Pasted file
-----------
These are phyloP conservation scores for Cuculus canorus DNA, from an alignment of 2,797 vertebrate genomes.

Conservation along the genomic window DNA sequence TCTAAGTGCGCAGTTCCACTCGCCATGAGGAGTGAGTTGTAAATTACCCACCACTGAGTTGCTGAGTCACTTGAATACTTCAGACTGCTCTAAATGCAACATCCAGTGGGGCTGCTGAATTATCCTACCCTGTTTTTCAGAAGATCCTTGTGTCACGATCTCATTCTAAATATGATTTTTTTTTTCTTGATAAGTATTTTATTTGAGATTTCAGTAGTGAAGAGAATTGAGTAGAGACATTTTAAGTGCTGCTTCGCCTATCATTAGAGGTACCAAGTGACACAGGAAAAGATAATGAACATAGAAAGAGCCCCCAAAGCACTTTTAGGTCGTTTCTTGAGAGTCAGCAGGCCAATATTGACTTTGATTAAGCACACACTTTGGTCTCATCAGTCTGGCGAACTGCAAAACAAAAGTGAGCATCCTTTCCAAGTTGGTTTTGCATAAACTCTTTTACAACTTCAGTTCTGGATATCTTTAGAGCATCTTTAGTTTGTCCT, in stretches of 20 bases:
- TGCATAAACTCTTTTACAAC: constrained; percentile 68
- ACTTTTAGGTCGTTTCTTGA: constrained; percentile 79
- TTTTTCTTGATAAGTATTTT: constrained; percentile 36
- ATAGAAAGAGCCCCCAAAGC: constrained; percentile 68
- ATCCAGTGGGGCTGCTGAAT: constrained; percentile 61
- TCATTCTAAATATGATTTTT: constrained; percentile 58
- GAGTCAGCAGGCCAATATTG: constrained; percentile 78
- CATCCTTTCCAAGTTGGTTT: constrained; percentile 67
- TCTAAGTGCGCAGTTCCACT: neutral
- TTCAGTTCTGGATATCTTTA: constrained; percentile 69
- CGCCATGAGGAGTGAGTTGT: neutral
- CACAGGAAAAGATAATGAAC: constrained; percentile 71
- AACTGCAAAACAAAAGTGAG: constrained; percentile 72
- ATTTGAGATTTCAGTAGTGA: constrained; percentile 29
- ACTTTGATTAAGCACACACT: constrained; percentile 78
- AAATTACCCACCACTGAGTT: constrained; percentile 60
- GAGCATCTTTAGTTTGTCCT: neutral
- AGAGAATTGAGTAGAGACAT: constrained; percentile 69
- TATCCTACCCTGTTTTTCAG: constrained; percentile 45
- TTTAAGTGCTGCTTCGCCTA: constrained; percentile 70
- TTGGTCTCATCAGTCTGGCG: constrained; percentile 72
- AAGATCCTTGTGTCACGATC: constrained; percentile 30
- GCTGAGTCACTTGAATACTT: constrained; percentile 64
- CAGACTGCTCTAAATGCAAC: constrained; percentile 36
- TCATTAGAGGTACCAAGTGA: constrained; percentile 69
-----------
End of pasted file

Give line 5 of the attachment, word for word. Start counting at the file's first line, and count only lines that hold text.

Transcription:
- TTTTTCTTGATAAGTATTTT: constrained; percentile 36